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Story of the Stars

Greg Tito | 22 Aug 2011 10:26
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Cirulis and his team have made it a priority to program the code in SotS to allow Dembo to tinker with the story details in the game. "Some of the tools that are available to me as a writer for an independent franchise like SotS are very powerful," Dembo said. "We can add new story elements to the game with every update; I don't have to wait years for expansions and sequels to be released. Kerberos has become notorious over the years for adding new encounters, menaces and scenarios that indicate the passage of time in the game universe ... and sometimes hint about bigger things to come."

"A few people don't understand that every character in a story, including the villain, needs to be as well-crafted as possible,"

The biggest thing on the horizon is, of course, the sequel. Dembo, Cirulis and the rest of Kerberos are busy in crunch mode right now to make sure that Sword of the Stars II: Lords of Winter ships on schedule this September. The sequel will not only improve game systems like combat and user interface, but it will also add more tools for story to emerge. SotS2 features an in-game wiki of sorts called the Encyclopedia of the Stars and its Marginalia. As you encounter races, planets and technologies, entries will auto-populate in the Encyclopedia giving you instant access to that information. You'll also be able to tap notes in the "margins" about each entry, but the function of the Marginalia doesn't stop there.

"The Marginalia are intended to give the players a voice," Dembo said. "They can add notes and remarks on any page in the Encyclopedia and trade those notes with other players, which means that if you have a great mentor in the game community, you can consult his sage advice even when he's not around."

Normally, you won't be able to see other players' Marginalia unless you agree to share, but Dembo isn't above breaking the rules. As Lead Writer, she can use Marginalia to continue to tell stories through an always-on soapbox within the game itself. "I could easily put out a set of Marginalia which added extra lore in snack-sized bites. It's a feature that has a lot of potential uses," said Dembo.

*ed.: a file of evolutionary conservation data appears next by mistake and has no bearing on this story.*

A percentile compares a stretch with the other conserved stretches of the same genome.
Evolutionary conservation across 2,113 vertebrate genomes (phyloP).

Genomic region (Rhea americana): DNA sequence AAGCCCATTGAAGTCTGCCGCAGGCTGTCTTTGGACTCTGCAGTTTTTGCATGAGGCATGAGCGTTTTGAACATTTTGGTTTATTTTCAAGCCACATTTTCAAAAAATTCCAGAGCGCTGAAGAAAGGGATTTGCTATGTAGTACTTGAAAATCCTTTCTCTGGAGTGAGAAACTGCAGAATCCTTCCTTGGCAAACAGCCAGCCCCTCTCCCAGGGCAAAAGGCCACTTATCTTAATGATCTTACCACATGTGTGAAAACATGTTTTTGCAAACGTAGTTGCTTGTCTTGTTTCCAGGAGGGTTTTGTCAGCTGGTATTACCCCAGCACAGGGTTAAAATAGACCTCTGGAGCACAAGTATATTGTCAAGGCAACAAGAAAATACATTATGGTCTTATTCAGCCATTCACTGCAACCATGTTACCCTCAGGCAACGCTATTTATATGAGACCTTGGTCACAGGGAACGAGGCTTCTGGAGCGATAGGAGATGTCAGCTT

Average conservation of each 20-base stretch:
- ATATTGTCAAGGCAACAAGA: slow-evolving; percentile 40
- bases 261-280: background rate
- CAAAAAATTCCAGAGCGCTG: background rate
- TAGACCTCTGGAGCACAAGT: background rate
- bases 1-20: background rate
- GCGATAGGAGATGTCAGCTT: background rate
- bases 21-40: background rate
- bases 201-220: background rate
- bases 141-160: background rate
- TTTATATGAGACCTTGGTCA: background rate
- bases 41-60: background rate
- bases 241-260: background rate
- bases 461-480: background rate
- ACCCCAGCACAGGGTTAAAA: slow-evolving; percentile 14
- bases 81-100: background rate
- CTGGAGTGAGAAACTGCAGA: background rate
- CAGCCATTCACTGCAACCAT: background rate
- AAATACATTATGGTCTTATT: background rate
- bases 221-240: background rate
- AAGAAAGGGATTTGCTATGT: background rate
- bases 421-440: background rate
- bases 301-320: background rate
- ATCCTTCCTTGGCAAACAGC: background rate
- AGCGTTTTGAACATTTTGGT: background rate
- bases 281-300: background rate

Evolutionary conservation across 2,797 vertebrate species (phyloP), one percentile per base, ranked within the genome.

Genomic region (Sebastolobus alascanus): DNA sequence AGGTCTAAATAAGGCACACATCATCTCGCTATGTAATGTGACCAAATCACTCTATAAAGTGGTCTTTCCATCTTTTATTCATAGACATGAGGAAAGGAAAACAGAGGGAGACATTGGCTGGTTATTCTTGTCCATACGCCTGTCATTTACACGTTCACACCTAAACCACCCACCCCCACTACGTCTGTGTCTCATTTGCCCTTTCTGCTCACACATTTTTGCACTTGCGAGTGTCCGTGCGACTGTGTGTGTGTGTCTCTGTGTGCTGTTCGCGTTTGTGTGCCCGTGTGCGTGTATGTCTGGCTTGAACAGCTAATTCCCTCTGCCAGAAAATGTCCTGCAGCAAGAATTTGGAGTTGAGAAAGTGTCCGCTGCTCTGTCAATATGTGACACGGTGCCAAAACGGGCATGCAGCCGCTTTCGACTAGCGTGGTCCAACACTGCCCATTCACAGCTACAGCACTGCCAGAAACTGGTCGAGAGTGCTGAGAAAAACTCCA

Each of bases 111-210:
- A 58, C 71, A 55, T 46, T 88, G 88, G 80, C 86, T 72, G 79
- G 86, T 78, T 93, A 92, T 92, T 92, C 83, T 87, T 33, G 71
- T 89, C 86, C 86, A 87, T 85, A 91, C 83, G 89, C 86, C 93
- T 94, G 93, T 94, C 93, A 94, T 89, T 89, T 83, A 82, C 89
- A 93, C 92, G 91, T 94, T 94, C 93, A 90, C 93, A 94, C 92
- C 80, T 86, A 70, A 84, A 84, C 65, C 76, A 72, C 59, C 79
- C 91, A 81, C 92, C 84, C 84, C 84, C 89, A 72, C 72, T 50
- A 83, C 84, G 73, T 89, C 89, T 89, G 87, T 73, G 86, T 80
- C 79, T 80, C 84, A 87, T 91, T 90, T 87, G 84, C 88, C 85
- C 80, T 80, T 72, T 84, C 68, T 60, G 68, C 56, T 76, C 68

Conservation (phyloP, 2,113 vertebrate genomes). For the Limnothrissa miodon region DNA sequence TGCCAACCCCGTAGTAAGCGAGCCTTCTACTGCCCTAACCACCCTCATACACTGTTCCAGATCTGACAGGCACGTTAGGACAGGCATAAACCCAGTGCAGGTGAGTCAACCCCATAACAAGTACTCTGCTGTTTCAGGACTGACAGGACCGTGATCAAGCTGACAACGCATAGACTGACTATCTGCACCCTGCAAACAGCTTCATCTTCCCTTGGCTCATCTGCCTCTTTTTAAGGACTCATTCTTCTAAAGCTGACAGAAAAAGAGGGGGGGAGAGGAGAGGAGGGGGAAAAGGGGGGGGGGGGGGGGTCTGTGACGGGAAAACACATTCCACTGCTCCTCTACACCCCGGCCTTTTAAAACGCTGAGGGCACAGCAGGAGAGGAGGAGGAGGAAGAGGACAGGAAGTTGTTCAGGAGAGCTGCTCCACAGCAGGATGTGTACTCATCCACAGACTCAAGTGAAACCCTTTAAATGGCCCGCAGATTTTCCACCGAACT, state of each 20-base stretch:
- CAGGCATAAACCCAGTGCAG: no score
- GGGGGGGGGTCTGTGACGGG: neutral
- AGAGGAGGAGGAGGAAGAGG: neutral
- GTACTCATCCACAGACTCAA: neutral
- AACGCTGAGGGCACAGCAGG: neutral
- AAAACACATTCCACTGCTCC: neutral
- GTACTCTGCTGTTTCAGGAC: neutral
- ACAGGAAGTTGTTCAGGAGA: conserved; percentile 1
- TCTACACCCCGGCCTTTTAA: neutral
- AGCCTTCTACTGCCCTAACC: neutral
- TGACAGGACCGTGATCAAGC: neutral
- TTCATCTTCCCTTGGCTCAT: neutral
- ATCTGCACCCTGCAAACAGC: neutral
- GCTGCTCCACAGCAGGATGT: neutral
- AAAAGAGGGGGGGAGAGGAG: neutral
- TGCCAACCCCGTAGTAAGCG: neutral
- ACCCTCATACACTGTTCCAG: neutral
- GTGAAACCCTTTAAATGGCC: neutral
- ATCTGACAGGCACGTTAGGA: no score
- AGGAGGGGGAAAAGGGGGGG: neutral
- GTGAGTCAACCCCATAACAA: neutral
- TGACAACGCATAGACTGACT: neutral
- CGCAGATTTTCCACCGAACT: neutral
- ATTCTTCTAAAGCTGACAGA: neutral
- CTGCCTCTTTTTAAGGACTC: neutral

From the sequel's subtitle, you can glean that players will learn much more about the beings that once subjugated the Liir and perhaps genetically engineered the Zuul to be instruments of war. From what I saw at the Paradox event this winter, the Suul'ka don't just pilot around the cosmos in massive ships that dwarf the current designs of humans and other races, the Suul'ka are those massive ships.

"A few people don't understand that every character in a story, including the villain, needs to be as well-crafted as possible," Dembo said. "Some of them assume that if I've created a playable race and made some effort to flesh them out and make them as real as the others, that I must be affirming their way of life somehow."

What stories will emerge from encountering the Lords of Winter? I don't want to give too much away, but I'm intrigued by Dembo's description of them: "If you fire up Sword of the Stars 2 and choose to play Suul'ka, you will be playing the closest thing to True Evil that I could drag slithering from the darkest hell of my imagination. My worry isn't that they're too alien to you or to me. My worry is that all of us will find them all too familiar."

Greg Tito can't hear the title Lords of Winter without Ricardo Montalban's voice playing in his head. "It is very cold in space."

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